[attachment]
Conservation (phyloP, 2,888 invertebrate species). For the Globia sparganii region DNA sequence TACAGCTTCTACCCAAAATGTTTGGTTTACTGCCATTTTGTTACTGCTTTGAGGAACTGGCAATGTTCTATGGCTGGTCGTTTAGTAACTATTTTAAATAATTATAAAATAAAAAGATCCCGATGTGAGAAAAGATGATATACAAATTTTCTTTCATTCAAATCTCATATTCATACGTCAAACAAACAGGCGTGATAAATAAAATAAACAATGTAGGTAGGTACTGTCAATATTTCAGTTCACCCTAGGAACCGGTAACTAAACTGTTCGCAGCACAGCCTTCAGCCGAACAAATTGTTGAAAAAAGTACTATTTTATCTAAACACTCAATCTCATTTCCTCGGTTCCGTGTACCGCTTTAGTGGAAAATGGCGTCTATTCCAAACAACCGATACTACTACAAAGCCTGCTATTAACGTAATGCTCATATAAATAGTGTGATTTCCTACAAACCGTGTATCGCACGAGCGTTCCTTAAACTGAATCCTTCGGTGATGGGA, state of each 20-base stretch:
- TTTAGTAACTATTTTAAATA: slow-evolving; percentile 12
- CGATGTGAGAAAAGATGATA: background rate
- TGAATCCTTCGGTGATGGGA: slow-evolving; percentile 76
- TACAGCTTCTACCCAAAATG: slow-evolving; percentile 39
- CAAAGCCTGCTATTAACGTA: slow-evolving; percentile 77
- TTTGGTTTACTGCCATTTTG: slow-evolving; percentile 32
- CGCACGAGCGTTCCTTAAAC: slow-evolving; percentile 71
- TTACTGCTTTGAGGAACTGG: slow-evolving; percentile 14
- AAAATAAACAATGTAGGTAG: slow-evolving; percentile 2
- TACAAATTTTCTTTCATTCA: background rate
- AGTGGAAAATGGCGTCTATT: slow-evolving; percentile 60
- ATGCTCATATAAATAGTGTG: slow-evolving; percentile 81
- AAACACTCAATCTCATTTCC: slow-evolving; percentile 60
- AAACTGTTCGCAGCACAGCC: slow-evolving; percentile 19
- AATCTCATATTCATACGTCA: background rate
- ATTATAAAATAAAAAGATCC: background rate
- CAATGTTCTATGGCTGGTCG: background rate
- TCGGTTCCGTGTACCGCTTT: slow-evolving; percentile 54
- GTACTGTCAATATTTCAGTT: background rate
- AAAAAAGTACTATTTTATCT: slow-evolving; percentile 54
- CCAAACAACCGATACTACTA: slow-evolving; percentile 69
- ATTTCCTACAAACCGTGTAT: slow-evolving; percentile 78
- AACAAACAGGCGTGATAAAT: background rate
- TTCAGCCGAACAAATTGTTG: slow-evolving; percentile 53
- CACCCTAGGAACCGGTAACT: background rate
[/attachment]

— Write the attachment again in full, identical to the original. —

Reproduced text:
Conservation (phyloP, 2,888 invertebrate species). For the Globia sparganii region DNA sequence TACAGCTTCTACCCAAAATGTTTGGTTTACTGCCATTTTGTTACTGCTTTGAGGAACTGGCAATGTTCTATGGCTGGTCGTTTAGTAACTATTTTAAATAATTATAAAATAAAAAGATCCCGATGTGAGAAAAGATGATATACAAATTTTCTTTCATTCAAATCTCATATTCATACGTCAAACAAACAGGCGTGATAAATAAAATAAACAATGTAGGTAGGTACTGTCAATATTTCAGTTCACCCTAGGAACCGGTAACTAAACTGTTCGCAGCACAGCCTTCAGCCGAACAAATTGTTGAAAAAAGTACTATTTTATCTAAACACTCAATCTCATTTCCTCGGTTCCGTGTACCGCTTTAGTGGAAAATGGCGTCTATTCCAAACAACCGATACTACTACAAAGCCTGCTATTAACGTAATGCTCATATAAATAGTGTGATTTCCTACAAACCGTGTATCGCACGAGCGTTCCTTAAACTGAATCCTTCGGTGATGGGA, state of each 20-base stretch:
- TTTAGTAACTATTTTAAATA: slow-evolving; percentile 12
- CGATGTGAGAAAAGATGATA: background rate
- TGAATCCTTCGGTGATGGGA: slow-evolving; percentile 76
- TACAGCTTCTACCCAAAATG: slow-evolving; percentile 39
- CAAAGCCTGCTATTAACGTA: slow-evolving; percentile 77
- TTTGGTTTACTGCCATTTTG: slow-evolving; percentile 32
- CGCACGAGCGTTCCTTAAAC: slow-evolving; percentile 71
- TTACTGCTTTGAGGAACTGG: slow-evolving; percentile 14
- AAAATAAACAATGTAGGTAG: slow-evolving; percentile 2
- TACAAATTTTCTTTCATTCA: background rate
- AGTGGAAAATGGCGTCTATT: slow-evolving; percentile 60
- ATGCTCATATAAATAGTGTG: slow-evolving; percentile 81
- AAACACTCAATCTCATTTCC: slow-evolving; percentile 60
- AAACTGTTCGCAGCACAGCC: slow-evolving; percentile 19
- AATCTCATATTCATACGTCA: background rate
- ATTATAAAATAAAAAGATCC: background rate
- CAATGTTCTATGGCTGGTCG: background rate
- TCGGTTCCGTGTACCGCTTT: slow-evolving; percentile 54
- GTACTGTCAATATTTCAGTT: background rate
- AAAAAAGTACTATTTTATCT: slow-evolving; percentile 54
- CCAAACAACCGATACTACTA: slow-evolving; percentile 69
- ATTTCCTACAAACCGTGTAT: slow-evolving; percentile 78
- AACAAACAGGCGTGATAAAT: background rate
- TTCAGCCGAACAAATTGTTG: slow-evolving; percentile 53
- CACCCTAGGAACCGGTAACT: background rate